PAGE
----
Dr Muriel Newman
On Friday, Roy Morgan, Australia’s longest running independent market research company, published the results of its November survey of New Zealand political opinion, showing support for Labour, which has fallen 3.5 points to 36 per cent, is now lower than when they were first elected to Government in October 2017 with 36.9 per cent of the vote.
With support for the Greens steady on 10.5 per cent, National increasing 0.5 to 26.5 per cent, ACT climbing 1.5 to 17.5 per cent, and the Maori Party rising one to 3 per cent, the election night gap between the main voting blocks of Labour and the Greens, and National and ACT, has closed from almost 25 points at the last election, to 2.5.
The poll shows confidence in the Government is continuing to slide, dropping 8 points in November to the lowest level since October 2017, with pollsters identifying the main factor contributing to the fall was Jacinda Ardern’s decision to extend Auckland’s lockdown through November.
This is no doubt the key reason why the decision was made to open up Auckland’s borders far sooner than many expected, and it shows that politics is driving the Covid response – rather than the health and safety of New Zealanders.
Friday was also the day that Jacinda Ardern’s “traffic light” system went live. This signals a new phase in the Government’s management of Covid-19 – the fatally flawed elimination strategy is now well and truly behind us as New Zealand learns to live with Covid.
Even though the evidence clearly shows that both the vaccinated and the unvaccinated can spread the virus, life will now become increasingly unrestricted for the vaccinated – while for the unvaccinated, greater restrictions will apply.
At the present time, twelve regions around the country are deemed to be red – Northland, Auckland, Taupo, Rotorua, Kawerau, Whakatane, Opotiki, Gisborne, Wairoa, Rangitikei, Whanganui and Ruapehu – with all other regions orange.
The red designation, which indicates the Delta outbreak is serious enough to overwhelm the hospital system, gives the vaccinated the freedom to attend work, shops, cafes and restaurants, hairdressers, the gym, and gatherings of up to 100 – while the unvaccinated are restricted to contactless services and gatherings of up to 10.
Regions are designated orange if they have some community transmission that could put pressure on hospitals, but while life for the vaccinated will be relatively unconstrained, the unvaccinated will continue to be restricted to contactless services and limited gatherings.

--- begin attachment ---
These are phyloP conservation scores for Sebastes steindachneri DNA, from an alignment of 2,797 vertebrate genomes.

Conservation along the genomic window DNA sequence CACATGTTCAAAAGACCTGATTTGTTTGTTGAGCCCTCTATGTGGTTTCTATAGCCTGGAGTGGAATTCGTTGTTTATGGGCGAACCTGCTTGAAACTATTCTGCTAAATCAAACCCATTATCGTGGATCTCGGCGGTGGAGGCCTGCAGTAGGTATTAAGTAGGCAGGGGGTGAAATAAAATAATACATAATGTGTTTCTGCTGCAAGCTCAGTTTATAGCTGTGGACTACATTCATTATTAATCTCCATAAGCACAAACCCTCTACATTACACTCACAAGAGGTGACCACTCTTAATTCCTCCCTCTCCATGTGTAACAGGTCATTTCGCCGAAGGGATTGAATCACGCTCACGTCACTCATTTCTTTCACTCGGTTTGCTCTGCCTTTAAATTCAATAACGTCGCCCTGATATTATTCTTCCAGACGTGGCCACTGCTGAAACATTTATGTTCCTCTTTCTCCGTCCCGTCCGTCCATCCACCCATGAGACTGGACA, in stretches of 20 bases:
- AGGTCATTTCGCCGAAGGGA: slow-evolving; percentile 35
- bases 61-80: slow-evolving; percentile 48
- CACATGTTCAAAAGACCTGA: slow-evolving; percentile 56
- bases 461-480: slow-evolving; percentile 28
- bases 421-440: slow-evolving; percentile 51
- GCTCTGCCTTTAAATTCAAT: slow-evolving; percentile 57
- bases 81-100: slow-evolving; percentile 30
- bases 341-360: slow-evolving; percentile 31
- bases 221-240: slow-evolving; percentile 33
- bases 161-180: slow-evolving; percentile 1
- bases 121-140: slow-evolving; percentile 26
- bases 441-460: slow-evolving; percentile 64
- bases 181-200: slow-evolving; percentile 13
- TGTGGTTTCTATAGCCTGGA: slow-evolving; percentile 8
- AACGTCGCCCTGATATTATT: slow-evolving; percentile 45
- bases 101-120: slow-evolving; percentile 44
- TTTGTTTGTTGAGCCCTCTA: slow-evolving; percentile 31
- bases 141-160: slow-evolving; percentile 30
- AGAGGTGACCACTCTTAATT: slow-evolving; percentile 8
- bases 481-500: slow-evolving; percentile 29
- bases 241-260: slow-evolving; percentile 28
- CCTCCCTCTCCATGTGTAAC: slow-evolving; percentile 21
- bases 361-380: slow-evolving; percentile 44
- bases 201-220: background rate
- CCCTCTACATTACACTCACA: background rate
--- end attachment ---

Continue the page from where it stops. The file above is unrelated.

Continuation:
Once the number of Covid cases in the community declines to a minimum, the region can then go green which means that life for the vaccinated will be pretty much as normal, while restrictions will remain in place for the unvaccinated.
The traffic light system relies heavily on surveillance, especially the on-going checking of vaccine passports, with heavy penalties for those who fail to comply.
Changes have also been made to the treatment of people testing positive for Covid. Instead of infected cases being transferred for isolation in MIQ (Managed Isolation and Quarantine) facilities, a new home-based quarantine system SIQ (Self-Isolation and Quarantine) has been introduced.
Local care providers will ensure patient needs are met while they are recovering at home, with a contact person assigned to each case, a health pack supplied, and a 24-hour health support line available.
Those experiencing mild symptoms are likely to receive a virtual health check every second day, while those at risk of developing complications will be monitored daily. Anyone needing more urgent help – especially if they have difficulty breathing – is advised to call 111.
Former TV3 Breakfast host Duncan Garner has had first-hand experience of the home isolation system, calling it a “failure”, a “multi-agency trainwreck”, and “a bumbling mess that gives me no confidence”.
After contracting Covid-19 last month he revealed, “I have not seen a doctor, nurse, or a health professional the entire time I’ve been sick, which is close on two weeks.”
He further explained that when his friend, who had also contracted Covid and was isolating at his home became so ill that he called for an ambulance, he was told to take Panadol instead!
At least three people are already known to have died in home isolation.
The report highlighted a number of failures including the fact that the public health phone checks were “not undertaken by interviewers with clinical skills”. This meant ‘red flags’ – such as a patient being too unwell to talk because of their pain – “were not identified” as major concerns to be followed up.
In one of the cases, phone calls to the patient went unanswered, but instead of triggering a home-visit or a call to the patient’s family, it took five days before any action was undertaken.
With these problems occurring during a period where the spread of the virus is relatively contained, major concerns are being expressed – including by the Minister of Health – over what will happen after December 15 when Jacinda Ardern removes all travel restrictions for vaccinated people, who may well be infected and spread the virus around the country.
The good news is that for most people – vaccinated or unvaccinated – Covid-19, which is often characterised by a loss of taste or smell along with minor cold-like symptoms, is nothing more than a mild viral infection lasting five or six days.
However, for around two out of ten, complications can set in, that in some cases, if left untreated, can become life-threatening.
Fortunately, a good deal of innovative research and empirical evidence is now emerging that is enabling health professionals to better understand and treat Covid-19.
One such clinician, Dr Shankara Chetty, a trained microbiologist and GP practicing in Port Edwards in South Africa, wanted to better understand why patients, who were feeling fine in the morning could become seriously ill by the afternoon. By carefully documenting the progression of the disease in his patients, he recognised that the rapid deterioration, which invariably occurred on the eighth day after the onset of the illness, resembled an allergic reaction followed by an inflammatory response, that, like a bee sting allergy, could prove fatal unless treated with antihistamines and steroids.